Every academic writer gets stuck at some point in her life. Before continuing to spin your wheels, first identify: have you lost your writing path, or are you stalled? (Not sure? Read Joli Jensen’s Write no Matter What, chapters 19 and 22, respectively). If you’ve lost your path, try these three tips.
1. Go Big
Sometimes, we’re stuck because we’re too far down in the weeds or we’ve been with a project too long. If you feel stuck but think taking a break is detrimental (as Joli Jensen advises in most situations), reconnecting with the project as a whole can reinvigorate your enthusiasm. Spend a few writing sessions reconnecting with the ideas you’re trying to serve in this piece. You can free write or talk to a trusted colleague. Here are some prompts to guide you:
- What first intrigued you about the project? What were you curious to discover? How has the project changed over time as a result of what you’ve found?
- What 3 main ideas you want your audience to take away from your writing? Why are these ideas worth knowing?
- What do you hope other scholars do with your ideas? (Read more on the formula I developed to help me articulate this when I was revising one of my book chapters).
Want to know how to do this for your academic book as a whole? Read my post on why you should work ON your book before continuing to spin your wheels IN it.
2. Go Small
When I’ve gotten stuck in the past, I’ve usually successfully combined “going big” with going extremely small: reconnecting with the objects themselves. Oscillating between working through my own understanding of the project as a whole (or a larger unit of the project) and close readings or analyses usually helps me reconnect with both the forest and the trees at the same time. In this exercise, revisit one or more of the objects you analyze with fresh eyes, using the following questions:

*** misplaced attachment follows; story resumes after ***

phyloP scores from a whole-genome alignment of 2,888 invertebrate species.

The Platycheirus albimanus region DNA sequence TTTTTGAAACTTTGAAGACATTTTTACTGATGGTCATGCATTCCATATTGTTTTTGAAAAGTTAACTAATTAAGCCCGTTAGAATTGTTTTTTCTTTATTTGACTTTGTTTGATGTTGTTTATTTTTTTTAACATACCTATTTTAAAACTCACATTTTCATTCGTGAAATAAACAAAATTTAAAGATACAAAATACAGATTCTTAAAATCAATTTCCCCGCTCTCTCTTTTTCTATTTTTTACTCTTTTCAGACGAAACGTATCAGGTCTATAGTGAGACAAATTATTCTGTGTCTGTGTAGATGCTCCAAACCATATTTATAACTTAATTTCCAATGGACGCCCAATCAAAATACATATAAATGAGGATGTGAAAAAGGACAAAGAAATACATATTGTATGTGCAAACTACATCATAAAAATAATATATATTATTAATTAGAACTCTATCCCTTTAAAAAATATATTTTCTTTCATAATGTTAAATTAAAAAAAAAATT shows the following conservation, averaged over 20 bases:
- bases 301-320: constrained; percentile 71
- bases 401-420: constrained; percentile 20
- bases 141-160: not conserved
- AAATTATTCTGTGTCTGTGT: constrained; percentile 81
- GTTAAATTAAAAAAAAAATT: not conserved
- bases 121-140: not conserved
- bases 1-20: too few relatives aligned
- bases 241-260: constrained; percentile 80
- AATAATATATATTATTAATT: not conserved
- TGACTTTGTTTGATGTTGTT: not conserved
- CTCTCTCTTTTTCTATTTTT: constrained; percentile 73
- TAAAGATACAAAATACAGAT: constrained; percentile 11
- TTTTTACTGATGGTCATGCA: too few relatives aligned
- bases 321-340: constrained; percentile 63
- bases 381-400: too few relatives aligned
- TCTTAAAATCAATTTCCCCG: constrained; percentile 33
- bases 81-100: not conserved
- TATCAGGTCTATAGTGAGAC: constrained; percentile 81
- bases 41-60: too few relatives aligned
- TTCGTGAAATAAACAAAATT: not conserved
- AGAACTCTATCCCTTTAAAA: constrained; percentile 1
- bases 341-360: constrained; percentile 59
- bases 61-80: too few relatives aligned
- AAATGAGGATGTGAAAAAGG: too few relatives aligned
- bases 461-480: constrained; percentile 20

- What’s going on here? (Summarize and make observations)
- What’s similar to/different from other objects you analyze in the piece?
- How would you explain the main point of your analyses of this particular object to an undergraduate student?
- What stands out to you that you’ve never noticed before?
- What other evidence do you see to support your interpretation/analysis?
- So what? Why should your undergraduate student care?
3. Write By Hand
Writing by hand can help you combat stuckness in many ways. First, in my experience, the physicality and materiality causes me to relate to my ideas in different ways than when I type them. Second, I frequently find myself stuck at the point of fitting my ideas to the best structure. So, the non-linearity of writing by hand (I draw arrows everywhere) helps me explore and connect my ideas. Finally, writing by hand feels lower-stakes to me than writing on the computer.
Try these write by hand ideas:
- Spend 10 minutes writing down all of the things that are bothering you about the piece of writing. After making this list, order them from most to least troubling. Then, spend at least 10 minutes writing by hand about each of the top 5 prompts.
- Write down your project’s key words, main points, logical progression, and main objects of inquiry. Draw arrows and write phrases/sentences to show how they relate to each other.
Have a tip that always works when you get stuck? Tried out the tips above and found greater clarity? I’d be so grateful if you’d let me know by email!
Humanities First Book Author Inner Circle
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